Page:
23. If I’m ordering black & white interior pages, as long as the file is in grayscale, does that also mean gray tones or strictly black and white?

  24. If I’m opting to include the Kablam ad in the inside back cover, I don’t need to include a file for it do I?

  25. Black and White DOES include grayscales.

  26. Please help! Slightly confused here. Would page001.tif be the first actual interior page of the book? Would this page be a single page? this would be followed by page002.tif and page003.tif which would form a double page spread? Is this right?

  27. If I understand what you’re asking, then yes you are correct. Covers (front, back, interior front, interior back) are never included in the page count. Page count refers to interior pages ONLY. Opening the comic would reveal the interior front cover and page 001, turning the page would reveal pages 002 and 003.

  28. If I plan on sending you several issues or a series, is there a naming convention you prefer? (eg: ComicIssue001_Page001.tif – would that be too confusing? Is there a better way?)

  29. As long as your pages are numbered in proper sequence we’ll be fine.

  30. If I’m doing a manga that has been drawn as a manga, reading from right to left that is, should I still name the pages as 001 if the first page starts from the right? Or do I have to reverse the naming of the pages, and start with the last page?

  31. This question comes up from time to time. Here’s the thing …

    99.9% of EVERYTHING we print is in the traditional western left-to-right orientation. So you if want to do the OPPOSITE of that — if you want your book printed in the eastern right-to-left style — please don’t assume that we’re just going to automatically do it for you. You have to IDIOT-PROOF it for us. Reverse the naming of your pages, please.

  32. Something I’ve wanted to know:

    If we are opting for the Ka-Blam ad, should we still provide a file for the page on which it would appear?

  33. I understand DPI… but ufortuantely I’ve lived in a world of pixel dimensions since so much has been forced to the screen.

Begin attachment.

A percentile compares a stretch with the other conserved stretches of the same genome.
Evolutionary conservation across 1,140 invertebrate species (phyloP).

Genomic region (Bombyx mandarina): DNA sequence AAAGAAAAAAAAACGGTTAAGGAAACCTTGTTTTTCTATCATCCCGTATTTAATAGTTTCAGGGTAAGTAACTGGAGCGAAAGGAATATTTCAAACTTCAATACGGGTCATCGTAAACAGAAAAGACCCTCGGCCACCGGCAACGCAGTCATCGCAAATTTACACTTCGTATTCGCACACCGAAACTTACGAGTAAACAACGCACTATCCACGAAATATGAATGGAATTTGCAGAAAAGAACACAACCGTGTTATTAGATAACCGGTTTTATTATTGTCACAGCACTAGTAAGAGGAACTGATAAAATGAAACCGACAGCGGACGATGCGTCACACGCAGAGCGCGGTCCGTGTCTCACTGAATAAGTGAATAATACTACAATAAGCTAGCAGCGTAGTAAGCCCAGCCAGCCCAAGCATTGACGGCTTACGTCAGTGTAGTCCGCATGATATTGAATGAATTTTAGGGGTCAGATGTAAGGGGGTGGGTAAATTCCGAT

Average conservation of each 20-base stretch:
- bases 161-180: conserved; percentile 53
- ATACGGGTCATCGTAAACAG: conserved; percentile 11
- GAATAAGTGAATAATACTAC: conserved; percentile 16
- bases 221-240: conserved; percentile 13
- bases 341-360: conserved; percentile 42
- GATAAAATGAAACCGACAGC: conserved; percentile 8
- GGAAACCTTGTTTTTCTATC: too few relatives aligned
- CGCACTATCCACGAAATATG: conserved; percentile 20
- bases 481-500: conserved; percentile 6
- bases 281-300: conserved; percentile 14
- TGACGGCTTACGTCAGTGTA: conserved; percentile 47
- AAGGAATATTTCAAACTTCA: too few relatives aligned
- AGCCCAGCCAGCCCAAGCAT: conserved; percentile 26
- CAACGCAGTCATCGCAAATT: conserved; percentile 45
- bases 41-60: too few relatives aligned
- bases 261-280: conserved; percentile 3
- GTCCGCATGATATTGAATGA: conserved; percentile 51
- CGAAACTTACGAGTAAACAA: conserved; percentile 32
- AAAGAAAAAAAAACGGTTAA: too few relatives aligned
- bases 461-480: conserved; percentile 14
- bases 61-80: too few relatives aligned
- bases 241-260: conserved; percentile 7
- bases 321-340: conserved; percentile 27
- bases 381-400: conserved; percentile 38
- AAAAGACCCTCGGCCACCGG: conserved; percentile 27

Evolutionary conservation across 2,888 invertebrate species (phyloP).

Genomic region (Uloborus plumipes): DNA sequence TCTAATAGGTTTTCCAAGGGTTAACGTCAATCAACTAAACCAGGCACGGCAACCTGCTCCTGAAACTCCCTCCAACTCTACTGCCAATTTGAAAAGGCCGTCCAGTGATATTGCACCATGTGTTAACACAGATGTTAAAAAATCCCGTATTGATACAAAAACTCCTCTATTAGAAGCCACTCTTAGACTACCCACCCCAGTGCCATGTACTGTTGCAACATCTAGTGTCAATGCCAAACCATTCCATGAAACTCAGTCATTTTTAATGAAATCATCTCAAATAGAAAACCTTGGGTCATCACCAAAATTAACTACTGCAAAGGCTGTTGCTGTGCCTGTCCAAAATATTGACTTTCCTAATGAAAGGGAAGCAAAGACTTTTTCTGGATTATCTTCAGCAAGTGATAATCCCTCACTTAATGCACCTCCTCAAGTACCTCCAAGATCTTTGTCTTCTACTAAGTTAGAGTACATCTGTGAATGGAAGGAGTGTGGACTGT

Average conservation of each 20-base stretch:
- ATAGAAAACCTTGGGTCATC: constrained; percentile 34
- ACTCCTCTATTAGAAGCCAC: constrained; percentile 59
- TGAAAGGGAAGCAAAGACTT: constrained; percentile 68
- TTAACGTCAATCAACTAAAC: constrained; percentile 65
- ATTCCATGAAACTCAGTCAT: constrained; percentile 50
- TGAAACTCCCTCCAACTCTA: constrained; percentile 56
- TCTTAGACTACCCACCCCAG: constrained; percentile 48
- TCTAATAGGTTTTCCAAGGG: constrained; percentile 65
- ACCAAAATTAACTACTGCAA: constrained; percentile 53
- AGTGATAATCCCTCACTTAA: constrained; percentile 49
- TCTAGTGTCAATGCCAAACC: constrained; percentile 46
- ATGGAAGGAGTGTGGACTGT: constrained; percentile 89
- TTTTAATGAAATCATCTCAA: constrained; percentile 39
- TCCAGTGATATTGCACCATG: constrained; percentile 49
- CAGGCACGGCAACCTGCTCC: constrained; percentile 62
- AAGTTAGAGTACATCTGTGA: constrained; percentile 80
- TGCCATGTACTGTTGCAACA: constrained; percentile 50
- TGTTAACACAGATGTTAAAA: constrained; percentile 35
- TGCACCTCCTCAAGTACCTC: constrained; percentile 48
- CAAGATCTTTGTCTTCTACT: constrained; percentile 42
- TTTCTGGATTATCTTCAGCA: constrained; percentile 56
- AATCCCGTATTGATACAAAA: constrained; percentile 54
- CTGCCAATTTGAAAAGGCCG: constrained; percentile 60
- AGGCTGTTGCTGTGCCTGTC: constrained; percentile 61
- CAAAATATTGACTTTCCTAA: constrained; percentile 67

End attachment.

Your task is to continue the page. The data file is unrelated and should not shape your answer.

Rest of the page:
I’m dealing with recent (yestreday) Daz3D art that absolutely is of print quality and stuff from yearsa go that I may not have larger files of.

    What are the smallest dimenions, pixel wise that you’ve seen print okay? I do have a remedy of resizing the art to 300 DPI and re-lettering but I’d like to avoid that where possible…

  34. I’d really like to know the answer to Ave’s question.

  35. No. You need provide nothing. We’ll place the ad.

  36. 300 dpi is the optimal resolution for our equipment. Below that there is a visible drop in image quality. I can’t recommend ANY size smaller than 300dpi.

  37. This is just further building on Ave’s question. On the ordering page, it states that Ka-Blam may not choose to purchase advertising on the comic, therefore there will be no ad and no discount.

    If we choose this option and an ad is not placed that would leave with a blank page or cover. Should we provide an image of our own in the event that the ad is not placed? If not, would the replacement fee apply if we added the file after the fact (again, in the event the ad was not placed)?

  38. Good questions.
    We would notify you should we decline to run and ad. So you would have ample time to send us another page.
    Keep in mind we rarely decline to run an ad.
    Also, no, in this case you are not charged a replacement fee.
    Jen

  39. Hi there!

    I’ve just discovered Ka-Blam and already chose it to be the responsible for my Dad’s dream becoming true: publishing his text book! :)

    I have a question though:

    I’m almost finishing a PDF which contains everything: cover and book contents already in template sized pages. My question is: should I insert blank pages in the PDF for internal front and back covers?

    As for the spine file, is that ok to send it separately as a TIFF file?

    Hope to hear from you soon! Thanks in advance!

    Bruno

  40. The PDF you submit should contain everything as you want it to appear in the finished product. That means text pages MUST be typeset (be sure to convert all fonts to curves before finalizing the PDF you send to us), it means if there are blank pages you need to include those blanks in the position that you want them. If means you want the pages numbered you need to include page numbers in the PDF, etc. The covers — front, back, spine (and interior covers if applicable) should all be sent as TIFF files in compliance with our technical specs. Thanks!